In a statement, the paper’s executive editor told WKRG, which aired a recording of the call: “The Post has just learned that at least one person in Alabama has received a call from someone falsely claiming to be from The Washington Post. The call’s description of our reporting methods bears no relationship to reality. We are shocked and appalled that anyone would stoop to this level to discredit real journalism.”

The call even made its way onto cable TV Wednesday, when a lawyer representing Roy Moore, Trenton Garmon, told MSNBC’s Ali Velshi and Stephanie Ruhle: “Robocalls are now even being made asking for people to come forward against Roy, which I think is kind of an indication of the political climate that we’re in. And we plan on even probably getting into some depositions related to that.”

Ruhle objected: “Are you sure that robocall you’re speaking of is a fact and is true?”

“I don’t know who they were put in place by,” Garmon admitted. They moved on.

The Washington Post first reported last week on four women who alleged Roy Moore pursued relationships with them when they were teenagers, including one woman who claimed Moore, 32 at the time, initiated a sexual encounter with her when she was 14.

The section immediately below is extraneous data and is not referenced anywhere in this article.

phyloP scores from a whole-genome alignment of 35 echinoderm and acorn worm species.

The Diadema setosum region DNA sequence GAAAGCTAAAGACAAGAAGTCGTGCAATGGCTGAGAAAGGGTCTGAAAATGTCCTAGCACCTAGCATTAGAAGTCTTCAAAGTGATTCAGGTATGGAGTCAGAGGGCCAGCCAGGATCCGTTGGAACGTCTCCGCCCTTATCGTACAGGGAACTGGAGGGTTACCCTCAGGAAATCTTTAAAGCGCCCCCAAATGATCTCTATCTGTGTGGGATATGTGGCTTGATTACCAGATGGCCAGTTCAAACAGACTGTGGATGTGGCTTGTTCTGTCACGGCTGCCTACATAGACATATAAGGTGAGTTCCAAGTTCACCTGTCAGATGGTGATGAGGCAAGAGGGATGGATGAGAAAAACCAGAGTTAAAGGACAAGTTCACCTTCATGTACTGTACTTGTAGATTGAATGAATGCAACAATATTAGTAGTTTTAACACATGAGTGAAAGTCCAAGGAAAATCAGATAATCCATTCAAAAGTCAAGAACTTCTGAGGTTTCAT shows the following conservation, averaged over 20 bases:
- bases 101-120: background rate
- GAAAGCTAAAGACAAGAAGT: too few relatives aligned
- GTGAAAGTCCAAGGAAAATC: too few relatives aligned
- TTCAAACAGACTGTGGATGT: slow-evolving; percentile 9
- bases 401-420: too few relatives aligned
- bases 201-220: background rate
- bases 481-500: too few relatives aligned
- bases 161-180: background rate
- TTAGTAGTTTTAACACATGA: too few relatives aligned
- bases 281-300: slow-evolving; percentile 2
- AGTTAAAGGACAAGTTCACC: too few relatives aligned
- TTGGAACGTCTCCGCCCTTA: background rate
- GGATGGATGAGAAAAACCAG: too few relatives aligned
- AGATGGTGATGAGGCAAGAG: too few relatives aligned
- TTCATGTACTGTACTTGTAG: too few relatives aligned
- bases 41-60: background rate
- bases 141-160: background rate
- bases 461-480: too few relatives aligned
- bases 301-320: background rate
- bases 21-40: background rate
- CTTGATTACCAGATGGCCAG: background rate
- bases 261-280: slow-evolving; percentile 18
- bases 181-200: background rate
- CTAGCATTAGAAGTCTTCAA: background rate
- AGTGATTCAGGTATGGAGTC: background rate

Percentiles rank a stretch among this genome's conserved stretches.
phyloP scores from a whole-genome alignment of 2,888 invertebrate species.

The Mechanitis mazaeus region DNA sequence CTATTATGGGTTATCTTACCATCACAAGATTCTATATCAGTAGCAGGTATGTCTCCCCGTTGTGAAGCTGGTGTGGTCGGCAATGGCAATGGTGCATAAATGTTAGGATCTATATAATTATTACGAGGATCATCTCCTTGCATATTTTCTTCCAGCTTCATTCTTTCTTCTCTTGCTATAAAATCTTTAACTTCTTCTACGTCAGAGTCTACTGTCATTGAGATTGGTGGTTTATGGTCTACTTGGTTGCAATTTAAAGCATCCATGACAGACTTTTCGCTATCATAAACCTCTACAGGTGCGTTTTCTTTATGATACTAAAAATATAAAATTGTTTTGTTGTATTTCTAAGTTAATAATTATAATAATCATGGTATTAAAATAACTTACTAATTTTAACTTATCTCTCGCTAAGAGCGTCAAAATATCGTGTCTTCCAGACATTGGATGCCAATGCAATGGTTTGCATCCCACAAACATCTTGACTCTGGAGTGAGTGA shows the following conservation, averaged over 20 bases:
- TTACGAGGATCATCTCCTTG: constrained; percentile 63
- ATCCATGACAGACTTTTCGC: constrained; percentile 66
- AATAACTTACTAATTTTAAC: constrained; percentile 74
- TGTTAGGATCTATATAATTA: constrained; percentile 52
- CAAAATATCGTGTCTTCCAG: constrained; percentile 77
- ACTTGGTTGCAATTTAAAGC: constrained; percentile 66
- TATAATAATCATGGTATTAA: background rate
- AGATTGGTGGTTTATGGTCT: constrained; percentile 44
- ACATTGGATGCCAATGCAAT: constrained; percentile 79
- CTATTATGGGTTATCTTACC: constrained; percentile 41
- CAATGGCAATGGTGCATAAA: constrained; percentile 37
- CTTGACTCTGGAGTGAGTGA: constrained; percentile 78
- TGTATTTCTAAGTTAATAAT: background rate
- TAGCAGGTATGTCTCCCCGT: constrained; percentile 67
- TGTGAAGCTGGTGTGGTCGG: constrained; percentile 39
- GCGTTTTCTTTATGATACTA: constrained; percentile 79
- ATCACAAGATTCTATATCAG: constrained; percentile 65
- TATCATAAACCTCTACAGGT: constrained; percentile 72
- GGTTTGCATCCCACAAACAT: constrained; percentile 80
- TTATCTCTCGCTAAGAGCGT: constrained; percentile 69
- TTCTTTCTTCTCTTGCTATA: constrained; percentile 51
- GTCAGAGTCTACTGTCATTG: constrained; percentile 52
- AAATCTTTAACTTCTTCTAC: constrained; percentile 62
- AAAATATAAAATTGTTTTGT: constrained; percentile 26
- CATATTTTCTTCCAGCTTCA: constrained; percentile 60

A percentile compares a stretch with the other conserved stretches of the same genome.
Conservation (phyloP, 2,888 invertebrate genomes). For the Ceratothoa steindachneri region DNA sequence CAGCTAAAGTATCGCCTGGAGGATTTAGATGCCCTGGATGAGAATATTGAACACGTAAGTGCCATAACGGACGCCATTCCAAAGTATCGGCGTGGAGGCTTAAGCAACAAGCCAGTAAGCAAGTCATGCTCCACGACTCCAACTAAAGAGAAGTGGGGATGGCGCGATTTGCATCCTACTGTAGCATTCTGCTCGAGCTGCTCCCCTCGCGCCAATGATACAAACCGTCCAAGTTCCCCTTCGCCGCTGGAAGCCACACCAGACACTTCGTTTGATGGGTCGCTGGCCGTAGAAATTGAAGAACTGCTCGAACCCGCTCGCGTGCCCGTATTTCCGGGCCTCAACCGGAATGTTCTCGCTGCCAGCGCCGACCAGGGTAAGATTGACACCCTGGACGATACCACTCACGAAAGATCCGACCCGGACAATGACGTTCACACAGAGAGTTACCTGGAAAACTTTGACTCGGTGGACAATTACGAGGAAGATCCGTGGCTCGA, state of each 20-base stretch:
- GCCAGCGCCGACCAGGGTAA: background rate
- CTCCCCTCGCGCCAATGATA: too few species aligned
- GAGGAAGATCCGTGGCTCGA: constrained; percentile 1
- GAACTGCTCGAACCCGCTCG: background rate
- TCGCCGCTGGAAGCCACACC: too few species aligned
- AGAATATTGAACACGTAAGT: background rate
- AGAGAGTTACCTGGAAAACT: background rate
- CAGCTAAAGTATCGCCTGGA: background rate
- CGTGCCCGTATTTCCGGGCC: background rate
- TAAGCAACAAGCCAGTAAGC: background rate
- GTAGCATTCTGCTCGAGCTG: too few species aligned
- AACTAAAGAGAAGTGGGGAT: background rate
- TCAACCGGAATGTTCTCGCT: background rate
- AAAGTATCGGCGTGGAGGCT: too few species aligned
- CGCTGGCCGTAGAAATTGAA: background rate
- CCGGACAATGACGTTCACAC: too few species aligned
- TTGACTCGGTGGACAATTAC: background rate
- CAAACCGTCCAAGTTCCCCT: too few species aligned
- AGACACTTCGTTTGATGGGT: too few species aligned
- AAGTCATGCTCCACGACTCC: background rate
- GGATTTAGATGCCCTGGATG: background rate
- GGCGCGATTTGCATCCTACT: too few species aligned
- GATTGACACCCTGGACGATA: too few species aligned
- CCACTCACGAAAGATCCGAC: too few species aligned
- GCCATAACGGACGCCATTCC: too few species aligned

On Monday, Beverly Young Nelson alleged Moore sexually assaulted her when she was 16. At a press conference, she showed a copy of her high school yearbook, which Moore apparently signed with “Love, Roy Moore D.A.” Moore has denied knowing the woman, in addition to denying all wrongdoing. 

Still, his campaign has appeared desperate at times to discredit the accusers and shore up support among his base.

Moore’s wife, Kayla, incorrectly alleged that the restaurant at which Nelson said Moore was her customer did not exist in 1977. (It did, reporters later showed.) 

She also circulated a letter purportedly signed by 52 pastors expressing their support of Moore despite the allegations. However, several of the listed signatories have since claimed that they were not asked permission to be included on the letter, and have requested their names be removed.

Moore himself has threatened to sue the Post — he hasn’t yet — and on Tuesday said he was in a “spiritual battle” as his campaign rounded its last corner. He initially called the Post’s report “completely false” and “a desperate political attack by the National Democrat Party and the Washington Post.”